Generic Newtown soccer ball shot

New England Revolution return to Newtown for fundraising friendly: "We wanted to help any way we could"

NEW BRITAIN, Conn. – Newtown Pride FC coach Mike Svanda located a bit of cover from the rain underneath the grandstand at Veterans Memorial Stadium and marveled at the scene bustling around him on Tuesday night.

Fans milled in the narrow thoroughfares and sought out autographs from New England Revolution players. Jerseys hung from one of the underpinnings – Newtown native Marcus Tracy sent a San Jose Earthquakes kit to complement the offerings made by the Revolution and the reborn New York Cosmos – to urge people to participate in the silent auction. Children stepped into the Revolution tent to play FIFA 13 on Xbox when the halftime whistles blew. 

And, most importantly, four teams took the field – including the Pride squaring off against the Cosmos – on this dreary night to raise money for the Newtown Parent Connection, a non-profit organization established by concerned parents to combat substance use and abuse among children in the tragedy-stricken town where 20 children and teachers were killed by a lone gunman six months ago.

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“It's hard to believe that we're here,” Svanda told “The fact that soccer teams at this level are willing to stretch themselves and come here and do this for us, it just is truly amazing.”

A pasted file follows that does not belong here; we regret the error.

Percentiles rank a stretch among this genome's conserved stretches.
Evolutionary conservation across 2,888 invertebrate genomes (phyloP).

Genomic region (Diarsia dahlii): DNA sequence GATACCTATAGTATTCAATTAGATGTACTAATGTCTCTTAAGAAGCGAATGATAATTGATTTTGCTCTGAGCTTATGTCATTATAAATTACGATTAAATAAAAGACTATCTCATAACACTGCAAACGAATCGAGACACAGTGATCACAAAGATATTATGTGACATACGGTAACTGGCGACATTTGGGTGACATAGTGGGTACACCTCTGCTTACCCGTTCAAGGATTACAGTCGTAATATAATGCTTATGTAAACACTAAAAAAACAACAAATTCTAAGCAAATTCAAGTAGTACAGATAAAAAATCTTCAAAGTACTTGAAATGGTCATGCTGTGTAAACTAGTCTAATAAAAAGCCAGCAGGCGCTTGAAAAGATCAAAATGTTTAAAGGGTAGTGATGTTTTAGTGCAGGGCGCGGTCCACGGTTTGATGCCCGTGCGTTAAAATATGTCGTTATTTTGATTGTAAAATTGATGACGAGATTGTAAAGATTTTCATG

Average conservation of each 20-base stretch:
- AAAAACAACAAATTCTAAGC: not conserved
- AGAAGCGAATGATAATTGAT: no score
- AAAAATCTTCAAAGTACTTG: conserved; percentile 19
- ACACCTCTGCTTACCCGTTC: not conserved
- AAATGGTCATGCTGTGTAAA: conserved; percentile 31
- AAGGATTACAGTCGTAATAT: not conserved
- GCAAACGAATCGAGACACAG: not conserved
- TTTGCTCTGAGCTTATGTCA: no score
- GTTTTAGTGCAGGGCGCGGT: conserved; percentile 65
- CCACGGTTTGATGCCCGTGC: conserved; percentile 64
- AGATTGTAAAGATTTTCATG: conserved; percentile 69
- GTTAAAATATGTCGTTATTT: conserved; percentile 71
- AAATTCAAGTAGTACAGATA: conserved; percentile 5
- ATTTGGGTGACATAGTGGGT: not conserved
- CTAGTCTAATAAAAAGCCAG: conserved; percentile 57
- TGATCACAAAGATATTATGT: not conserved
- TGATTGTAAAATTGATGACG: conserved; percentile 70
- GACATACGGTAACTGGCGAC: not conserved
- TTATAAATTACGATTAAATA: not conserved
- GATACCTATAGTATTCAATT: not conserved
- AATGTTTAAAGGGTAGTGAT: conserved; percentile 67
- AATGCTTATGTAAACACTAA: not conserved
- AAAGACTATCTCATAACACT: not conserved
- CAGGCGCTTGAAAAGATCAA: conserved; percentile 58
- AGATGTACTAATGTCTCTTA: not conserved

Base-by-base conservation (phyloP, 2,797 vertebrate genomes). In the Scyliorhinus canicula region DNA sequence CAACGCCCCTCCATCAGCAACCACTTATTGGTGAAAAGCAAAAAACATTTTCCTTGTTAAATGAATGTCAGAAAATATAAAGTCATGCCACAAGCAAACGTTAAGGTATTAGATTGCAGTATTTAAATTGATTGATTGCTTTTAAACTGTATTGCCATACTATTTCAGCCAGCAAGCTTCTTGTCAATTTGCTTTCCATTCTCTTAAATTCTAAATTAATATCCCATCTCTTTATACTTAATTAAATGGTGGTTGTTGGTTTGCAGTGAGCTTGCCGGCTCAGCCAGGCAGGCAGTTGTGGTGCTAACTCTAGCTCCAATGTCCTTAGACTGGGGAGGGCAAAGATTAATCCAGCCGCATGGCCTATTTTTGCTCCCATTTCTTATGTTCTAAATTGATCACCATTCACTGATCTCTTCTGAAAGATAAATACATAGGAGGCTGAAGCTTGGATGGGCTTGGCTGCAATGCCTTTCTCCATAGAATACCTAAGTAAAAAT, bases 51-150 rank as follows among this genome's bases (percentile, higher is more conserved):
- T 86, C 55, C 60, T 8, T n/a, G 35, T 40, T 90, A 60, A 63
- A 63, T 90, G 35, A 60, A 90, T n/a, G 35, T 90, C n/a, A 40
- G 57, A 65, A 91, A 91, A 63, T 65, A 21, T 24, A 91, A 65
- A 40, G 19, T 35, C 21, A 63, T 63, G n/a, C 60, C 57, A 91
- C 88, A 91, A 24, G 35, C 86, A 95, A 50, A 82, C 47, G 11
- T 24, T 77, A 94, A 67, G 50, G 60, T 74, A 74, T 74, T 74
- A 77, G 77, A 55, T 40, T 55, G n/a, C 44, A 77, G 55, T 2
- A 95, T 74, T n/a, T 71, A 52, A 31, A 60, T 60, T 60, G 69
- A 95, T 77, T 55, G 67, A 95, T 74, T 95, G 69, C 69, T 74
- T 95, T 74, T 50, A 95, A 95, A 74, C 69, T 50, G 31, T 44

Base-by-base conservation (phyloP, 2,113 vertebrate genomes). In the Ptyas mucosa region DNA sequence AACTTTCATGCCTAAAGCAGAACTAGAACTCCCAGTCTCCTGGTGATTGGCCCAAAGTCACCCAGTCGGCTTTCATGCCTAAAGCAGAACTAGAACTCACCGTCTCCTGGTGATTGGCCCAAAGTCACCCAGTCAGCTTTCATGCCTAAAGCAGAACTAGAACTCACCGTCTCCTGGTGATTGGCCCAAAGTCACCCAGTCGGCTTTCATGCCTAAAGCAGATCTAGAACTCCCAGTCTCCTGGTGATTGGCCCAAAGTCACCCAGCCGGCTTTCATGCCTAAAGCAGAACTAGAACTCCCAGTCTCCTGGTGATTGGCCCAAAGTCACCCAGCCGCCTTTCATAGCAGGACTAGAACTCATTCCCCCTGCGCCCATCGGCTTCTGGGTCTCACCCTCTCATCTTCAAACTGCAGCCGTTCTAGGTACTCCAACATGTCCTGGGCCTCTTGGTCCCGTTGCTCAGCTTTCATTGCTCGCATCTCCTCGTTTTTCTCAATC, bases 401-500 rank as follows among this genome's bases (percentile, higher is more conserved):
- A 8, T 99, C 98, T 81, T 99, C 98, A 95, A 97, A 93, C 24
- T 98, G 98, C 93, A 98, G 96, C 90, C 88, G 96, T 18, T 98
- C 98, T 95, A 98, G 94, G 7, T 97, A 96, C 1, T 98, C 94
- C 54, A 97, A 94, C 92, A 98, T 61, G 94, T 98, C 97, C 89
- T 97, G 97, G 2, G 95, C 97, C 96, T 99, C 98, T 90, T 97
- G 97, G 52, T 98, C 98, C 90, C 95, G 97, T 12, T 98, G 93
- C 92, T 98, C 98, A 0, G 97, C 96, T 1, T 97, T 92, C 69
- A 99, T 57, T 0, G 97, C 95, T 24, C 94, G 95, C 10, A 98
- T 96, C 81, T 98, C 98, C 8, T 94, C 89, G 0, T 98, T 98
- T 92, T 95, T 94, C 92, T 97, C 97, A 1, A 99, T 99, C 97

Three professional and semi-pro clubs – the Revolution, the Cosmos and PDL side Real Boston Rams – all jumped at the opportunity to participate in this one-off event. 

Revolution president Brian Bilello said the origins for the idea first emerged after he traveled down to Soccer Night in Newtown, an effort spearheaded by Houston Dynamo president and Connecticut native Chris Canetti, earlier this year. Bilello said he and the Revs always wanted to contribute to the efforts. It was just a matter of figuring out the best way to help.

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“The idea came from Newtown Pride soccer club, the Newtown Parent Connection,” Bilello said. “Really, it was others who came up with the idea. All we had to do was say yes. I think that's the way you need to do it. You have to ask the community what do you want, what can be helpful instead of trying to push ideas on them.”

A modest break in their schedule allowed the Revolution to spend a Tuesday night in June playing a 60-minute friendly against the Rams. Most of the regulars watched from the stands instead, but a seasoned group including Jerry Bengtson, Kalifa Cissé, Andy Dorman and A.J. Soares took the field in the 2-1 victory.

Revolution coach Jay Heaps said he brought his entire squad on the two-hour journey from Foxborough to show the club's support for the event.

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“This goes beyond anything,” Heaps said. “Being from New England, this tragedy in December, it just wiped us all out emotionally, to be honest with you. I know we wanted to get back here and be a part of it and help any way we could. It's a great opportunity for us to give back. We brought everybody. I think it was that important to be a part of something like this.”

One evening of soccer won't alter the events of last December or provide a solution to the hurt and the turmoil still to come, but it does supply a momentary respite on the long and winding road toward recovery.

“I like to look at it as a special night for children everywhere,” Svanda said. “It just reminds us that there is some balance in the universe. When bad things happen, there are good things that can come from them. It doesn't change the things that have happened, but there is some kind of balance. This night is a reminder of that.”